Until 2015, Cline-Thomas was an investment adviser, and Iguodala was one of his clients. He left that firm to start Mastry Inc., which specializes in investing in early-stage startup technology, software, consumer and media companies. Cline-Thomas says Mastry has invested in more than 60 companies, including Lime, Allbirds, Uber, PagerDuty, Cloudflare and Casper. He said he works with 30 athletes, mostly from the NBA and NFL. In 2017, he founded the Annual Players Technology Summit with Bloomberg; it brings together leaders in the technology, venture capital and sports communities to discuss tech investing.

Proof of Iguodala’s success, according to Cline-Thomas, is that he is the first active professional athlete to be on the board of a public company — with Jumia /zigman2/quotes/210570938/lastsale JMIA 0.00%  .

Cline-Thomas said he stresses to athletes that venture investing is extremely risky. Earlier this year, he told Yahoo Finance , “I always say, make a venture investment with money you’re not afraid to lose. Most people do not make money investing in tech, especially from the venture side of things. The biggest proponent that I want to be is telling them not to do it.”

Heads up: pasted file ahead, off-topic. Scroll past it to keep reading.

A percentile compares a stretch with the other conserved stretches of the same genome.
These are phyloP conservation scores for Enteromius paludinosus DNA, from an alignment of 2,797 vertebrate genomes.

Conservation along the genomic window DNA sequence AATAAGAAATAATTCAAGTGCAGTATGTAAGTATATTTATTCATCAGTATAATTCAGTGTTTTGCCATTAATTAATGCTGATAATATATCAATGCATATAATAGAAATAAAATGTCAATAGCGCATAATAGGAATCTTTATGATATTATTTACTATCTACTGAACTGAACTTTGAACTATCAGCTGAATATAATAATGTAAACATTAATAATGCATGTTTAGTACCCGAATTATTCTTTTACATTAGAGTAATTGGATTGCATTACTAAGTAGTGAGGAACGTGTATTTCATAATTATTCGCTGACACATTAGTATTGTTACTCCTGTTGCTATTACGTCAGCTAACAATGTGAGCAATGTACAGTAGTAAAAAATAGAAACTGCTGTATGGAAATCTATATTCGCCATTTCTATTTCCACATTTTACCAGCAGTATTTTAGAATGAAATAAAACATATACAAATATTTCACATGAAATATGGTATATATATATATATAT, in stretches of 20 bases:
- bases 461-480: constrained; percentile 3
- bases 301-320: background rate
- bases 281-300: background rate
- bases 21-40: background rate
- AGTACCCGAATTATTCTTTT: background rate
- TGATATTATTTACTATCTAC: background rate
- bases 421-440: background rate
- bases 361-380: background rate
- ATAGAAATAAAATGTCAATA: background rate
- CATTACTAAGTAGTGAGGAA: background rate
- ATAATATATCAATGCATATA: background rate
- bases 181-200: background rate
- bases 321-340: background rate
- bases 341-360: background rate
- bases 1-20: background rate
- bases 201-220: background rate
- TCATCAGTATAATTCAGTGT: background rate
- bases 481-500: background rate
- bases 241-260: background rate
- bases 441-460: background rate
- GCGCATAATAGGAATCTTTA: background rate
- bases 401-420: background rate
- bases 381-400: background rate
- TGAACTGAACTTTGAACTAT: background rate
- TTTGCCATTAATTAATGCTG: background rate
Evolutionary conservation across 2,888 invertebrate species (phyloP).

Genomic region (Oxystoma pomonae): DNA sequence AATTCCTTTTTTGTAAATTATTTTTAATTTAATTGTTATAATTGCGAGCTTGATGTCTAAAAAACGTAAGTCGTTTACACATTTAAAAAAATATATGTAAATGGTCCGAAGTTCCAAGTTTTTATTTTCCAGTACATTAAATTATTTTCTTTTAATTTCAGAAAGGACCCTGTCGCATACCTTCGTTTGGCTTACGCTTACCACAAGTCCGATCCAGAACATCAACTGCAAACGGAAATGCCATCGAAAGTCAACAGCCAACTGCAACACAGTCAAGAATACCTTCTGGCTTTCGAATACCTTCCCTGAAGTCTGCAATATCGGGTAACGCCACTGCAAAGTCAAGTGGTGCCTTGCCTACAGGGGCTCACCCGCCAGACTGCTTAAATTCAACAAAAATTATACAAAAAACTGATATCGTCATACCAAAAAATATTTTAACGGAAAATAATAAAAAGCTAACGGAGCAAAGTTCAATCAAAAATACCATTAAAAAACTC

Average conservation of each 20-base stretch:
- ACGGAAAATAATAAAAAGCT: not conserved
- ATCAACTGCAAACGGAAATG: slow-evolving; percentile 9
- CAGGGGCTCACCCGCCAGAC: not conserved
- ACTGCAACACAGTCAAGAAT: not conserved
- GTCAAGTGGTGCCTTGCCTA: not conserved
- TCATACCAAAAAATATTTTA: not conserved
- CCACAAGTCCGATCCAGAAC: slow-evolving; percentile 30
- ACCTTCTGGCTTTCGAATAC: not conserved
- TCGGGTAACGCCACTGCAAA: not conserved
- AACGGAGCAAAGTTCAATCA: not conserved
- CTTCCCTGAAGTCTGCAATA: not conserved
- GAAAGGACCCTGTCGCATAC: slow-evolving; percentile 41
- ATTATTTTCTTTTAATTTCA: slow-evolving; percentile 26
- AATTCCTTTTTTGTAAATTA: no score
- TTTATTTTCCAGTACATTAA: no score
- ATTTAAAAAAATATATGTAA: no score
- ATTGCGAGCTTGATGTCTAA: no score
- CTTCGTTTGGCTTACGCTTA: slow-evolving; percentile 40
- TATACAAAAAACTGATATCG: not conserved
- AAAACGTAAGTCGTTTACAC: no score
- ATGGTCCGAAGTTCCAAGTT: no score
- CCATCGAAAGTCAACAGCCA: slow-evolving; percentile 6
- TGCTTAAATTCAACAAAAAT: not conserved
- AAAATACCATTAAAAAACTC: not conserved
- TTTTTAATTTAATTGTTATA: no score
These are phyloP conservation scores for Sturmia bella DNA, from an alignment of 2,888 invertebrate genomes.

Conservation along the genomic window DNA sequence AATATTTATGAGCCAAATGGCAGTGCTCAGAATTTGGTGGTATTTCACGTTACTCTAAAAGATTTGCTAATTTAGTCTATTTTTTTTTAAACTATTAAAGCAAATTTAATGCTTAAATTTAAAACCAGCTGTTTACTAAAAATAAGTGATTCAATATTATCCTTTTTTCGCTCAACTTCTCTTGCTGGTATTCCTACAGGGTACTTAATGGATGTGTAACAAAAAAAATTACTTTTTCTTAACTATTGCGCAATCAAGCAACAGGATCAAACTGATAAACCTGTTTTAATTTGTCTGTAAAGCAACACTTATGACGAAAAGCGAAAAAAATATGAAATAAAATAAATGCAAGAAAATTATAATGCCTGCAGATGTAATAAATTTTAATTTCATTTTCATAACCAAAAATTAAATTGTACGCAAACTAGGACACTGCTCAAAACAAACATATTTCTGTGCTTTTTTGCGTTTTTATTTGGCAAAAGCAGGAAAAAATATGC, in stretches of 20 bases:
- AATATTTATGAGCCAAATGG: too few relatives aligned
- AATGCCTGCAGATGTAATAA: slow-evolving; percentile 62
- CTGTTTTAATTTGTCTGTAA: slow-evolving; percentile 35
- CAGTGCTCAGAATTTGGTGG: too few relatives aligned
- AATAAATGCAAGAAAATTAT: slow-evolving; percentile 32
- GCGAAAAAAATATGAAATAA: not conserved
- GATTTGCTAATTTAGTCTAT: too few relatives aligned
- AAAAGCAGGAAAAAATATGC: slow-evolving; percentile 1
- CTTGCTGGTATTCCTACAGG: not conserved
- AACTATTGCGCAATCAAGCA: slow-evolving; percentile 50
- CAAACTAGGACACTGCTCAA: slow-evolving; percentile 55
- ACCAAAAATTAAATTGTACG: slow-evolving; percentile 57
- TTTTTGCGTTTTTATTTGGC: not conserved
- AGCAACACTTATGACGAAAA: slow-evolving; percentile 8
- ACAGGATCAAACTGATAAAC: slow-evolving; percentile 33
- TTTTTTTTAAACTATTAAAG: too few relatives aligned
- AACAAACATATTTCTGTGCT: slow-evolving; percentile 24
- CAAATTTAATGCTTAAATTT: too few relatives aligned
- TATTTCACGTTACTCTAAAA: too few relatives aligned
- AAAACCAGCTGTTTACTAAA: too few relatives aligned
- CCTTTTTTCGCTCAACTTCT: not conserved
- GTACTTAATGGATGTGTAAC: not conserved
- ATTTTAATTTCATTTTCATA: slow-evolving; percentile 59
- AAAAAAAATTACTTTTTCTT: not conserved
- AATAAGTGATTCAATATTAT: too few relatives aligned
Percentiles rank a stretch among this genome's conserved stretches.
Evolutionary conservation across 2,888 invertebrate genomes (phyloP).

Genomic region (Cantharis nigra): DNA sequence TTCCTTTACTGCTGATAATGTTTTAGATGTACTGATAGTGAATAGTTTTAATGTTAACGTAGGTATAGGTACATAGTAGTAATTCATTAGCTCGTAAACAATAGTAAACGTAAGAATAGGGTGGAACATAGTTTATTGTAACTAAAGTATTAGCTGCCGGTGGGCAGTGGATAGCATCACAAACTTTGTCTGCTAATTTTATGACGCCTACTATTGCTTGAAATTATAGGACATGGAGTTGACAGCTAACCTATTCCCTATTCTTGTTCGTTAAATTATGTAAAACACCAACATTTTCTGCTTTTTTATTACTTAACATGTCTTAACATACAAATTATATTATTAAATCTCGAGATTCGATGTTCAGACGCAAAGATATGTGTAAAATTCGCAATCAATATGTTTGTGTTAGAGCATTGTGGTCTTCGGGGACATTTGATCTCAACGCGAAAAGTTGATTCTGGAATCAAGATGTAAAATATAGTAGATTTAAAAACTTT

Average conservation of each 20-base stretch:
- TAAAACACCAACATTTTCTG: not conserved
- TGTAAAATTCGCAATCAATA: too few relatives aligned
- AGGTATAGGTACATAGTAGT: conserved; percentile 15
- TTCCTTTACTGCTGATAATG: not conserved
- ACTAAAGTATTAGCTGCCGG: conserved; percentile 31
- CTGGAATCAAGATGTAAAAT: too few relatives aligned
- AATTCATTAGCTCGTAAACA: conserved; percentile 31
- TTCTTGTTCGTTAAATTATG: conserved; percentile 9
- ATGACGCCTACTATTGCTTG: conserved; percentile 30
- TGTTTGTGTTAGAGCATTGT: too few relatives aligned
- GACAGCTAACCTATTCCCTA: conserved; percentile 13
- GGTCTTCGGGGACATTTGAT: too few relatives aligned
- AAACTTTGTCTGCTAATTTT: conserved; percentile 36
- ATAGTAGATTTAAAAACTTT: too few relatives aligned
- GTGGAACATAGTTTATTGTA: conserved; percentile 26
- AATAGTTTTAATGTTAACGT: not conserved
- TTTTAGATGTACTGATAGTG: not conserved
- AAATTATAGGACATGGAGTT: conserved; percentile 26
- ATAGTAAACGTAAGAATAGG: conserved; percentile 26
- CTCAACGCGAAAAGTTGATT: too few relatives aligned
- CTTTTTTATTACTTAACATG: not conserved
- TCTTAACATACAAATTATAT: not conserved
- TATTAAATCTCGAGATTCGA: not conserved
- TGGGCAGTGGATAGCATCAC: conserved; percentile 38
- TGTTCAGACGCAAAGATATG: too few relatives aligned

He said Iguodala typically invests between $150,000 and $200,000, but many of the other athletes he works with invest less. VC investments have to return a significant amount because of the inevitable losses, he said, and there’s luck involved. So why do it? “These investments can outperform an entire investment portfolio,” he said.

As Iguodala told MarketWatch in June, he has networked with venture capitalists such as Ben Horowitz, Bill Gurley and Mary Meeker, which led to him gaining stakes in IPOs for PagerDuty /zigman2/quotes/210571191/lastsale PD -3.53% and Zoom Video Communications /zigman2/quotes/211319643/lastsale ZM -5.58% . And his tech-sector investments include stakes in Apple /zigman2/quotes/202934861/lastsale AAPL -2.90% , Netflix /zigman2/quotes/202353025/lastsale NFLX -1.39% , Google parent Alphabet /zigman2/quotes/205453964/lastsale GOOG -3.34%   /zigman2/quotes/202490156/lastsale GOOGL -3.25% and Zynga /zigman2/quotes/209662259/lastsale ZNGA +1.17% .

See: This NBA finals MVP has made a fast break into tech investments

Making a cultural impact

Cline-Thomas and Iguodala aren’t just trying to make money with these investments; they are also trying to teach other NBA players about VC investing because they think it can make a cultural impact.

“There’s a massive amount of wealth creation happening, and players don’t have exposure to it. It’s a cultural situation. If they learn about it, and then their kids learn about it, then there will be fewer African-Americans outside of it. Otherwise, the wealth differential will continue to increase. Athletes have a microphone and can increase exposure to the broader community,” Cline-Thomas said.

Many athletes, he added, “feel fortunate to get access to some of these companies, and empowered from what they learn from their leaders.”

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Steven Kutz is a senior editor. You can follow him on Twitter @StevenKutz.